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Bairstow, Jonny – A Clear Blue Sky (recommended)

2017 Softback edition



A compelling memoir of the current English wicketkeeper-batsman whose father David, also  a Test cricketer, took his own life. Co-written with Duncan Hamilton. Highly recommended

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1 review for Bairstow, Jonny – A Clear Blue Sky (recommended)

  1. Ken (review): Jonny Bairstow is 28 and has played in 45 Test matches. He is England’s incumbent wicketkeeper batsman and his stock is on the rise, although he has not always been sure of his place. It is the sort of background that will shift a few copies of an autobiography. The fact the book is a collaboration with Duncan Hamilton, as good a cricket writer as we have today, will sell a few more. There is, however, no getting away from the fact that mid-career life stories from current players are usually disappointing.

    In many ways it must be the case that Bairstow would be the happier if his story did tend towards the mundane. In truth, however, by dint of the loss of his father in such tragic circumstances A Clear Blue Sky is lifted well clear of the rest of the genre, and whilst I doubt that it will find too many readers who have no interest in the game at all I suspect, provided the publishers’ marketing department do their job properly, that in years to come there will be a fair number for whom it will be the only cricket book they have ever read.

    The book is as much about Dad David as it is about Jonny. Teammate Phil Carrick, another man who died far too young, said of Bairstow Senior; he wasn’t a great batsman, he wasn’t even a great wicketkeeper, but he was a great cricketer. That greatness won him four Test caps, a tally Jonny overtook six months after his debut. His cricketing ability aside David was an enormously popular man. For those who didn’t know him it was just because of the way he played the game. He never gave less than 100%, and his boundless enthusiasm was obvious in everything he did. For those who did know him he was summed up succinctly by Geoffrey Boycott, who described him as the sort of bloke you would want guarding your back in a dark alley.

    Jonny was just eight years of age when David took his own life. To read the story from his perspective is as thought provoking as anything I can remember appearing in print before. There were many good times to go with the tragic end, and David’s life and times fill most of the first third of the book. He’s never too far away in the rest of the story, however, there being frequent comparisons drawn between the careers of the pair. All are interesting, and one particularly poignant, that being the observation that the Bairstows were the thirteenth father and son to play for England, but the first such pairing where the father was not on the ground when the son made his debut.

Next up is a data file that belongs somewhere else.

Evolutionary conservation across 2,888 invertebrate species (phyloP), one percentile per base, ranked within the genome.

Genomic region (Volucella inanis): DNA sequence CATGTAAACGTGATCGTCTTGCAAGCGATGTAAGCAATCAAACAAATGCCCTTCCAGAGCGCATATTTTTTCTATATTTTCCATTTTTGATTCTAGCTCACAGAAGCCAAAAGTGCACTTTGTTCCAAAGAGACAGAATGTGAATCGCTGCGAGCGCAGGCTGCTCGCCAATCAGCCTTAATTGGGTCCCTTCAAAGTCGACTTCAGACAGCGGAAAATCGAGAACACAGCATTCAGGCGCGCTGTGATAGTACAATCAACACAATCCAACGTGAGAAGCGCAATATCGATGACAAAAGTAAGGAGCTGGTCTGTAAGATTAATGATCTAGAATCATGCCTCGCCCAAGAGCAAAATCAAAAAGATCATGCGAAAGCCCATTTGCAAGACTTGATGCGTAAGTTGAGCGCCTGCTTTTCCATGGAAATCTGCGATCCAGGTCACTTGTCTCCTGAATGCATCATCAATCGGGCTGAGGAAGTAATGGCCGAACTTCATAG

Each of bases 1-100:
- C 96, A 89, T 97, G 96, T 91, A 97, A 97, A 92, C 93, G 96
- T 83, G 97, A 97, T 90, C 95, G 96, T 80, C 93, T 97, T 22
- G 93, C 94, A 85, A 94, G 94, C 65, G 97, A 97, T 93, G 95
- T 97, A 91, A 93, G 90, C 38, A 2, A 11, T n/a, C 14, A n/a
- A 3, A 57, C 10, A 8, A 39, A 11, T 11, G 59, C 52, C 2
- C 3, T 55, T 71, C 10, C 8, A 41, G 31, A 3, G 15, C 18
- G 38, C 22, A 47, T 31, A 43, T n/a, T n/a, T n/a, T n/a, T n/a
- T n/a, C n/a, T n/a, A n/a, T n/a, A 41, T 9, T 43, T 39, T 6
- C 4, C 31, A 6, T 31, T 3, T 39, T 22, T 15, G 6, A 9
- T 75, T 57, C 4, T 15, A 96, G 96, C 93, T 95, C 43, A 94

The story begins, as seems to be the trend with a number of recent books, with a career defining moment, in this case the unbeaten 150 Jonny scored against South Africa at Durban in January 2016. We are less than two years on from then, but England have played more than twenty Tests since and Jonny’s batting average has gone up 11 points, and he has become an integral part of the team. There would seem to be no reason why it cannot carry on climbing for a few seasons yet. In light of the slings and arrows that have been thrown in his direction he seems to be a remarkably grounded man, and firmly in charge of his own destiny.

    From Durban, Hamilton moves back to David’s story before taking us through Jonny’s career. One complaint often levelled at current players’ ‘autobiographies’ is the lack of spark in what is written, and the absence of controversial opinions. A Clear Blue Sky is no different, but the quality of the narrative and the sidelights on David’s career ensure a reader’s interest is never lost. Indeed as a rule Jonny has only good things to say about teammates and opponents alike. Ian Bell, James Taylor and Mitchell Johnson in particular receive many plaudits.

    Family is clearly something that is an integral part of Jonny’s life and he, more than most, will value the relationships he has. The book was always going to dwell on David, and there are many mentions of the mother and sister and the already close bonds that became even stronger after David’s death. But there is no real mention of half brother Andrew. It was an omission that struck me as odd in the chapter on Jonny and David in James Buttler’s Following On, but the more so here. The obvious answer would be that the fourteen year age gap and the two boys being from different families created an unbridgeable schism. Quite why Andrew’s involvement is so peripheral is never made clear, although those mentions he does get, and the more so the generous thanks he is given in the acknowledgments at the end of the book, make it quite clear the brothers are close. I am left to assume that Andrew is simply a very private man.

    A Clear Blue Sky is a book that is going to pick up a lot of awards over the coming months, and deservedly so. It is a compelling read, so much so that it has even caused me to discard the Review Team grumpy hat and not mark it down for lacking an index, statistics and not using art paper for the photographs. For anyone planning to read just one cricket book this year then my advice, assuming they won’t reconsider such a poor decision, is to make it this one.

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